music friday, 2000 edition
true detective, season one finale

blu-ray series #8: akira (katsuhiro ohtomo, 1988)

The original idea was to watch Porco Rosso, one of Miyazaki’s fine movies, with an eight-year-old boy. That didn’t work out, so I pulled Akira off the shelf. Oops! Just a warning: this isn’t a movie for an eight-year-old.

I’m not very knowledgeable about manga-based anime, so much of what made Akira so revolutionary is lost on me. I watched the Trigun series and two Ghost in the Shells, and that’s all I can remember. My anime experiences are dominated by Miyazaki. I’m willing to accept that Akira is an important film in anime history, and leave it at that.

It’s an impressive looking movie, and the conclusion, when Tetsuo transforms into … well, whatever it is … is imaginative, even awe-inspiring. I don’t know the connection between the name of the character Tetsuo and the movie Tetsuo, which also features a person who becomes one with metal, but I assume such a connection exists (I think Tetsuo came after Akira … at least, the movie did).

Akira is fiercely ambitious, and it is easy to understand its large following. But if, like me, you come to Akira with no prior knowledge, you may be overwhelmed. The movie is erratically coherent (or occasionally incoherent, take your pick), which is perhaps to be expected when you are adapting something that runs more than 2000 pages. I was able to follow the basic narrative, and simply accepting the fantastic world of the film helps get through anything too puzzling. But most of what I am describing is of the “admire more than like” category. Despite being confused, I don’t have any desire to watch it again to pick up on things I missed the first time around. I might want to watch that ending, though … it was pretty cool. 7/10. Tetsuo: The Iron Man might match up well with this, but I hated it so much I can’t really recommend it. Watch a Miyazaki you’ve haven’t seen before, that should work.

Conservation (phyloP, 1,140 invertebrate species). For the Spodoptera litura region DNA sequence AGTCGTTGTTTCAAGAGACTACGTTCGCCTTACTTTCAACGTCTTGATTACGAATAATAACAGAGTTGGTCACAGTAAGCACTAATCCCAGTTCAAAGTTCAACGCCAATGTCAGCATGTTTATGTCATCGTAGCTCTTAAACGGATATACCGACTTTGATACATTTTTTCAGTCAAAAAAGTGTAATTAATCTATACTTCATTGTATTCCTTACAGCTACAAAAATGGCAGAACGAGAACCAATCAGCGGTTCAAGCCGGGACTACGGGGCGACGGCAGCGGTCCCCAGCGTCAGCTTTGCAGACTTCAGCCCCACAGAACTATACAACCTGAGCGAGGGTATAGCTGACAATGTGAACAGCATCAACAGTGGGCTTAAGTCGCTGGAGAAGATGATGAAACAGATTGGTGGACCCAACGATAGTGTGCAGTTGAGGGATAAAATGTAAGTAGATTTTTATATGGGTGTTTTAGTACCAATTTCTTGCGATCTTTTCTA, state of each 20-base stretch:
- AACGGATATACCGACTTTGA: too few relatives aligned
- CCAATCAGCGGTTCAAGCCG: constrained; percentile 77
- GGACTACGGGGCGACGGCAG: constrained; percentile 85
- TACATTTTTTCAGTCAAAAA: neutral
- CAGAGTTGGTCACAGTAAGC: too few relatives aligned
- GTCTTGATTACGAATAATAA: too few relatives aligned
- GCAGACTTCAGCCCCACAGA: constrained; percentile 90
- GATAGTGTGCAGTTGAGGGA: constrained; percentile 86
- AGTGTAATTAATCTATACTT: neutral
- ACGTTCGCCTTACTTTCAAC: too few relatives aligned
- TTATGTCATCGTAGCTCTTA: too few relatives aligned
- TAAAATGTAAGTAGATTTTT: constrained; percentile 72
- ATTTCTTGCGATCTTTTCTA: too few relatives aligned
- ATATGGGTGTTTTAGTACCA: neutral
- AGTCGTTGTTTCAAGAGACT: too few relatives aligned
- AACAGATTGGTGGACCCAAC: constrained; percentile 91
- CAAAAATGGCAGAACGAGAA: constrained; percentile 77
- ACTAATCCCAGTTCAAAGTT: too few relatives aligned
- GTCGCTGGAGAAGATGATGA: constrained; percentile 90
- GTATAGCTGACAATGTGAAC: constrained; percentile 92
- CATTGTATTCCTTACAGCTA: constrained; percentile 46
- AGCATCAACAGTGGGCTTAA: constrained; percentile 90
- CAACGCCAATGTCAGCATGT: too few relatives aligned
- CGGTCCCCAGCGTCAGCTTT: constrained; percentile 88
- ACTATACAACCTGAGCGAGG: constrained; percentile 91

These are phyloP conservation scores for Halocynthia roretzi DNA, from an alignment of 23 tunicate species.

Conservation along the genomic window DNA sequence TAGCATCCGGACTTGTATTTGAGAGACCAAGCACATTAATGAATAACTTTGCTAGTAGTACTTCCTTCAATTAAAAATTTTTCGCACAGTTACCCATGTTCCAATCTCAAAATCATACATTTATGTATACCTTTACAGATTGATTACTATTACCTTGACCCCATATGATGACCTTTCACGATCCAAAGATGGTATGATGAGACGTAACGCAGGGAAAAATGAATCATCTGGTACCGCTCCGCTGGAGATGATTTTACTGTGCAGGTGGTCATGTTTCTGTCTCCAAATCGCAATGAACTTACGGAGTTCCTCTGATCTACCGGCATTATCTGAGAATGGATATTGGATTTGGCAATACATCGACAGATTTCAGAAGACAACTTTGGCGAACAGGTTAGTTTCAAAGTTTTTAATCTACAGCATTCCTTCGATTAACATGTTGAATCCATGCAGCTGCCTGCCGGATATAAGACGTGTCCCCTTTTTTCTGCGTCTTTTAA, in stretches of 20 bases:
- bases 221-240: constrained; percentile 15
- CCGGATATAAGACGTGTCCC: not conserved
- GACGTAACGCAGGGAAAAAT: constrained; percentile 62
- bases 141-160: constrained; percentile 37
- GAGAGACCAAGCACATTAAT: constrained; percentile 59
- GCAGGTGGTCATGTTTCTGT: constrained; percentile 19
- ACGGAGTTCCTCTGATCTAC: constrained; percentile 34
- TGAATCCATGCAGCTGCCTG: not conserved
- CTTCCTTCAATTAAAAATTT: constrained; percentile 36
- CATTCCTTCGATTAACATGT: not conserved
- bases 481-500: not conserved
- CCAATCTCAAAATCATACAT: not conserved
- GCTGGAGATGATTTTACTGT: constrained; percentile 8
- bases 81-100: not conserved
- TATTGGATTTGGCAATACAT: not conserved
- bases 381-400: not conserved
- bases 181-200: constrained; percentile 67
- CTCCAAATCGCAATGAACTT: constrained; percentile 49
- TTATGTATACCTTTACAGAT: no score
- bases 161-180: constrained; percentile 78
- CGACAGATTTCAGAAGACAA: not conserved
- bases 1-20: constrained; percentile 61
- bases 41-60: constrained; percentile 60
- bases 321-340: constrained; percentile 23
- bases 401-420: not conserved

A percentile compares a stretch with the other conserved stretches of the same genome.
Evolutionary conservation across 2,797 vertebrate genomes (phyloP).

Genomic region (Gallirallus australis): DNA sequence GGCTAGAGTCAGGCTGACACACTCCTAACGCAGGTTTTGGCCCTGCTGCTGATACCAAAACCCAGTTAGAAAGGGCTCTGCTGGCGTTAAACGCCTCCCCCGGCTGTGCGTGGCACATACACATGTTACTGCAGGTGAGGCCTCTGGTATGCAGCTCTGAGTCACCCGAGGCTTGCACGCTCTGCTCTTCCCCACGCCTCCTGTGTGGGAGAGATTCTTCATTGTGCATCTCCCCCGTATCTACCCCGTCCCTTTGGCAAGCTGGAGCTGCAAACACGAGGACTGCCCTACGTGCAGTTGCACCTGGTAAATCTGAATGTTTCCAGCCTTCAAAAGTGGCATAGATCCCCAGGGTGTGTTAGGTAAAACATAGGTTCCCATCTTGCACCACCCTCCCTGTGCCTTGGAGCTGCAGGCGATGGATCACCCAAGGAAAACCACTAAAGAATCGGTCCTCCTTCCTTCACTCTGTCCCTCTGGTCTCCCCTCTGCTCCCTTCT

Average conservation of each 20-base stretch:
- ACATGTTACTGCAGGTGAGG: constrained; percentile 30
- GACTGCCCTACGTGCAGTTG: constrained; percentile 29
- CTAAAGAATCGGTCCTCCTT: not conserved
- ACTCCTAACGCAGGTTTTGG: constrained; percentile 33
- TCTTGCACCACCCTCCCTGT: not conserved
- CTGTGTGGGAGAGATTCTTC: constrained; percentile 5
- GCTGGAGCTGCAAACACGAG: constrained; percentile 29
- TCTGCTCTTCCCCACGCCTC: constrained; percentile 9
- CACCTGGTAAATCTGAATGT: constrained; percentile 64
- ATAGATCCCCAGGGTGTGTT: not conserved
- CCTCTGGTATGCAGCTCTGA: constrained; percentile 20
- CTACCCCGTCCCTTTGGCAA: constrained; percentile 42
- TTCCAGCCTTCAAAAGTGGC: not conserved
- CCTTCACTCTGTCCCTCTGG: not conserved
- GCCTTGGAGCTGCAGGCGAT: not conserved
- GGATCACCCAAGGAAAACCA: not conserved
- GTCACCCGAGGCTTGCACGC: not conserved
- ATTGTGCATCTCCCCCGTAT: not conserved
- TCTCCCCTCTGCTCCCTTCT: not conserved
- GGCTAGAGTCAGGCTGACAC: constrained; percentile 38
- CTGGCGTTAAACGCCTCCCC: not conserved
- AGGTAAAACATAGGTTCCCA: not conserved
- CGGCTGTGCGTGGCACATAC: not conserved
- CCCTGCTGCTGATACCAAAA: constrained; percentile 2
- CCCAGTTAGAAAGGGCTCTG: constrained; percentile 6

Comments

Steve

One of the things that is significant about Akira is that it's one of the first Japanese animations to be strongly influenced by American cyberpunk motifs, which of course were themselves influenced big time by Japanese popular culture. So it's a feedback loop, once removed. I really love this movie--coherence is an overrated virtue.

Steven Rubio

I wouldn't say coherence is a virtue. But personal experience suggests it matters more to me, in terms of my taste preferences, than to others. I would prefer an Akira that was more coherent, but such an Akira wouldn't necessarily be a better movie, and no one should make a movie just to match my taste preferences, anyway. Although Tetsuo: The Iron Man was enough out of my strike zone that I couldn't appreciate it at all, unlike Akira, which I did like.

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